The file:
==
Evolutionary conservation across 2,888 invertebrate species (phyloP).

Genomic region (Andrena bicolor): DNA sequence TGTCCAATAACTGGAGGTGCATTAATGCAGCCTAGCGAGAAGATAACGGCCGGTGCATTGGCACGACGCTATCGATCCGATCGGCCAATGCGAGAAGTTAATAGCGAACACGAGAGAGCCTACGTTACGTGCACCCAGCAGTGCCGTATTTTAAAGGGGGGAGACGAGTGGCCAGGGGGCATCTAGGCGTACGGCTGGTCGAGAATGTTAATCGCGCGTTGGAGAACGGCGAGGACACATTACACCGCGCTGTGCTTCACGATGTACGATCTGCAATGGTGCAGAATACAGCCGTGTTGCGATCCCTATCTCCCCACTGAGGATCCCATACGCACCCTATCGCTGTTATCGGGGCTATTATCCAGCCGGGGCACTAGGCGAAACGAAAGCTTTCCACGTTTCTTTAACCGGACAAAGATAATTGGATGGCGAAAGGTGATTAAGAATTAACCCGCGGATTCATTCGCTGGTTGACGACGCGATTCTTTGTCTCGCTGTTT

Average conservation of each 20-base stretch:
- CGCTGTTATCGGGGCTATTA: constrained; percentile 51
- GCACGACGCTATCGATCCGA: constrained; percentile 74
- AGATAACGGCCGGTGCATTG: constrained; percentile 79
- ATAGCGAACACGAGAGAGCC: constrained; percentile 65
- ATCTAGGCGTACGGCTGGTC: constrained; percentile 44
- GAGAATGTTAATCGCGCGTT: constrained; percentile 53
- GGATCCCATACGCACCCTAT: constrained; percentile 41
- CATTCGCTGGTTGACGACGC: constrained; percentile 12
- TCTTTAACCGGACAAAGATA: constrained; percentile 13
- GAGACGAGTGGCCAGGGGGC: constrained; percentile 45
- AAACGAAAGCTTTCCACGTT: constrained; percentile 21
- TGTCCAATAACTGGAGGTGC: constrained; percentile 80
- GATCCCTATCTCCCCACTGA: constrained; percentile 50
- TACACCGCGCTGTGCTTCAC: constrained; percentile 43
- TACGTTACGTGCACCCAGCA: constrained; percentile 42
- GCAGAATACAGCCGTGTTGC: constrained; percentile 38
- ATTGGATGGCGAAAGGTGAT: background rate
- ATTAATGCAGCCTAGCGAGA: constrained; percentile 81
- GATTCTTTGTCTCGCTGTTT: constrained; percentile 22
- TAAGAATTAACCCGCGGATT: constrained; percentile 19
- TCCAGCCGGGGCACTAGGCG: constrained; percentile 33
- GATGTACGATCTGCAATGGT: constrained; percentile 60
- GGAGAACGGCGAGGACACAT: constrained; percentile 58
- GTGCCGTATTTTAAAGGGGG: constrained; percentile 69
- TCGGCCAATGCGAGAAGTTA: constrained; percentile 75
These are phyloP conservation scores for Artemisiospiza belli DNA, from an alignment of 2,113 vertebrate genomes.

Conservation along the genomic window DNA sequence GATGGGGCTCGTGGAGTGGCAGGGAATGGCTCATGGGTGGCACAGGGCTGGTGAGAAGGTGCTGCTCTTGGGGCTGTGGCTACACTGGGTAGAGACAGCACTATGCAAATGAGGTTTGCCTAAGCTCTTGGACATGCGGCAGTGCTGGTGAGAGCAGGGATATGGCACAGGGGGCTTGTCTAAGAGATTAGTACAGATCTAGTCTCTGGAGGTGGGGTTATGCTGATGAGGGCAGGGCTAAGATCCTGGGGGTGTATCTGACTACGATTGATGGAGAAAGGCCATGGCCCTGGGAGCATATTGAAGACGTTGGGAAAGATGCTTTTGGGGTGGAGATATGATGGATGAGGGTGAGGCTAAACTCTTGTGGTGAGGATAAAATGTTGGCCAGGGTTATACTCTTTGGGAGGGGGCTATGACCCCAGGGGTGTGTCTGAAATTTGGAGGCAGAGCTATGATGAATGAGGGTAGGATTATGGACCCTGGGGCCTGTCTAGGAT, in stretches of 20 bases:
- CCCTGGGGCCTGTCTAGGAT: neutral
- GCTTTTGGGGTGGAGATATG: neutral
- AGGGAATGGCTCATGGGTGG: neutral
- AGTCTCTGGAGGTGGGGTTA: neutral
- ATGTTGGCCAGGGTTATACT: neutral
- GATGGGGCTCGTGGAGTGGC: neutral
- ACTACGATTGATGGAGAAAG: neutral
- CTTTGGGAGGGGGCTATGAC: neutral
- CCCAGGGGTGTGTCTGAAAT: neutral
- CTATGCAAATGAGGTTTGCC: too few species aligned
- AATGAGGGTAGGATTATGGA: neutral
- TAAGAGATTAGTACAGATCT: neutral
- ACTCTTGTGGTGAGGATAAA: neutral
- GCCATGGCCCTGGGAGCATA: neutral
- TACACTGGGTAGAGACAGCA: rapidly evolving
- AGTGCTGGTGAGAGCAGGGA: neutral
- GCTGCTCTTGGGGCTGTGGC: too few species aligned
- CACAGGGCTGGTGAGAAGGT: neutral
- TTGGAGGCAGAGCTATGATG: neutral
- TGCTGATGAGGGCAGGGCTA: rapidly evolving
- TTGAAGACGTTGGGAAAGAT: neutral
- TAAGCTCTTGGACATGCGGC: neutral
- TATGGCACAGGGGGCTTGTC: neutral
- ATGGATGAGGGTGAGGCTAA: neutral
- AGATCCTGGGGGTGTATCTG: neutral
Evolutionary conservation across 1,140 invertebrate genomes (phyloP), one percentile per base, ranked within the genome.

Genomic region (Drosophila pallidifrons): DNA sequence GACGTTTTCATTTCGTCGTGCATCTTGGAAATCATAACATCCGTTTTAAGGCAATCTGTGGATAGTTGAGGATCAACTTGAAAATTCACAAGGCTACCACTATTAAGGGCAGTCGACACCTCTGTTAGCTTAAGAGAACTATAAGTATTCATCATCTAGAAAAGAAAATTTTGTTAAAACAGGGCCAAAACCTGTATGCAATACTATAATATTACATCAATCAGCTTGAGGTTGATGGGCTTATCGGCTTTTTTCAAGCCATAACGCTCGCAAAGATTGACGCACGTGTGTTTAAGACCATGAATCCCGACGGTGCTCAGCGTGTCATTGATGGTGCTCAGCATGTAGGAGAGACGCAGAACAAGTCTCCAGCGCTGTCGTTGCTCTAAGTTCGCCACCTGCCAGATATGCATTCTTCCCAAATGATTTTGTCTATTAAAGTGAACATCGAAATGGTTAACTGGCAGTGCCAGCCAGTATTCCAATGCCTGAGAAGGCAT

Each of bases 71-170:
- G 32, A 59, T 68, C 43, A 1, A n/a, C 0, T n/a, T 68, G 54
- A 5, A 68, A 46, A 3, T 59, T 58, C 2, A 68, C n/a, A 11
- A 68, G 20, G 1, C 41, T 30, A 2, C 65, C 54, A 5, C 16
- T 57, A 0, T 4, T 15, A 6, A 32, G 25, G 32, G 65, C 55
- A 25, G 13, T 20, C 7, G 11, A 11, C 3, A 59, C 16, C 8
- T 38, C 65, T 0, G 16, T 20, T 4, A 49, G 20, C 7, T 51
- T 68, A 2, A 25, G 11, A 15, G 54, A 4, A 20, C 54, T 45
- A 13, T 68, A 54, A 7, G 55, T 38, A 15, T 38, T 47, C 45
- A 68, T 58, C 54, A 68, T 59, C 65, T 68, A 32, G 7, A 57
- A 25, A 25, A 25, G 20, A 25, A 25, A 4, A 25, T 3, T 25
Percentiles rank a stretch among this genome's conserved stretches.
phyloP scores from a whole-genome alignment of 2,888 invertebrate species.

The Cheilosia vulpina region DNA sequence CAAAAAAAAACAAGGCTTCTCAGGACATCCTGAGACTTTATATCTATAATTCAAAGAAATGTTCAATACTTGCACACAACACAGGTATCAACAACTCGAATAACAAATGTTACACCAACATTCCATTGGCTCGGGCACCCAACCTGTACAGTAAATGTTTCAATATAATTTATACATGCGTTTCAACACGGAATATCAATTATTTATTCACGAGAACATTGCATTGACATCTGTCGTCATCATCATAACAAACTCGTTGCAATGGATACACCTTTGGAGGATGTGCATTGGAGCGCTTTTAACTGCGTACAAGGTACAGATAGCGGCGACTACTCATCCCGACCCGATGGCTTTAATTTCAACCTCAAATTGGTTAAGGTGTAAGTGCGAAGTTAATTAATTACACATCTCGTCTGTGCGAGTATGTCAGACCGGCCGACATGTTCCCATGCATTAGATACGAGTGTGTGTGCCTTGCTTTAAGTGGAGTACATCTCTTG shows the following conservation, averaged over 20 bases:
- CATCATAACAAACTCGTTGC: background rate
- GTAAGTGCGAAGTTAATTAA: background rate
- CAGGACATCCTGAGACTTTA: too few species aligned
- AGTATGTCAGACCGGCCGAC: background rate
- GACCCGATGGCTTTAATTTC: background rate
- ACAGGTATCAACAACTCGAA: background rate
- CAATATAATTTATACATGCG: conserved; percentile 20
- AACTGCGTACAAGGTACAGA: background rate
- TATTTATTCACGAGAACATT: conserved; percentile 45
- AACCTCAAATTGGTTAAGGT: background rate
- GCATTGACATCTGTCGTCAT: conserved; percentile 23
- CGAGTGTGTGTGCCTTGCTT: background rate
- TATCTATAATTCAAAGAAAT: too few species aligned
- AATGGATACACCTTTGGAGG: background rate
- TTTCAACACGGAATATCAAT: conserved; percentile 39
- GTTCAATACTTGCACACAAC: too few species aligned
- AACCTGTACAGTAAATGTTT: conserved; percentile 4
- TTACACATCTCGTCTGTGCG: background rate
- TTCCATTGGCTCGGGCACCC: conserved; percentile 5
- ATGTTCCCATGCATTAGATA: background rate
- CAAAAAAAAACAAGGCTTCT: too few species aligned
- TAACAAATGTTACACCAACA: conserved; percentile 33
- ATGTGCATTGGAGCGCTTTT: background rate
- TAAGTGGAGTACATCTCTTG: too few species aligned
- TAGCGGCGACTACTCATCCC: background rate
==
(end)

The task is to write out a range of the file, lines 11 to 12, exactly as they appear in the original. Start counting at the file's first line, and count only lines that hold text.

- CATTCGCTGGTTGACGACGC: constrained; percentile 12
- TCTTTAACCGGACAAAGATA: constrained; percentile 13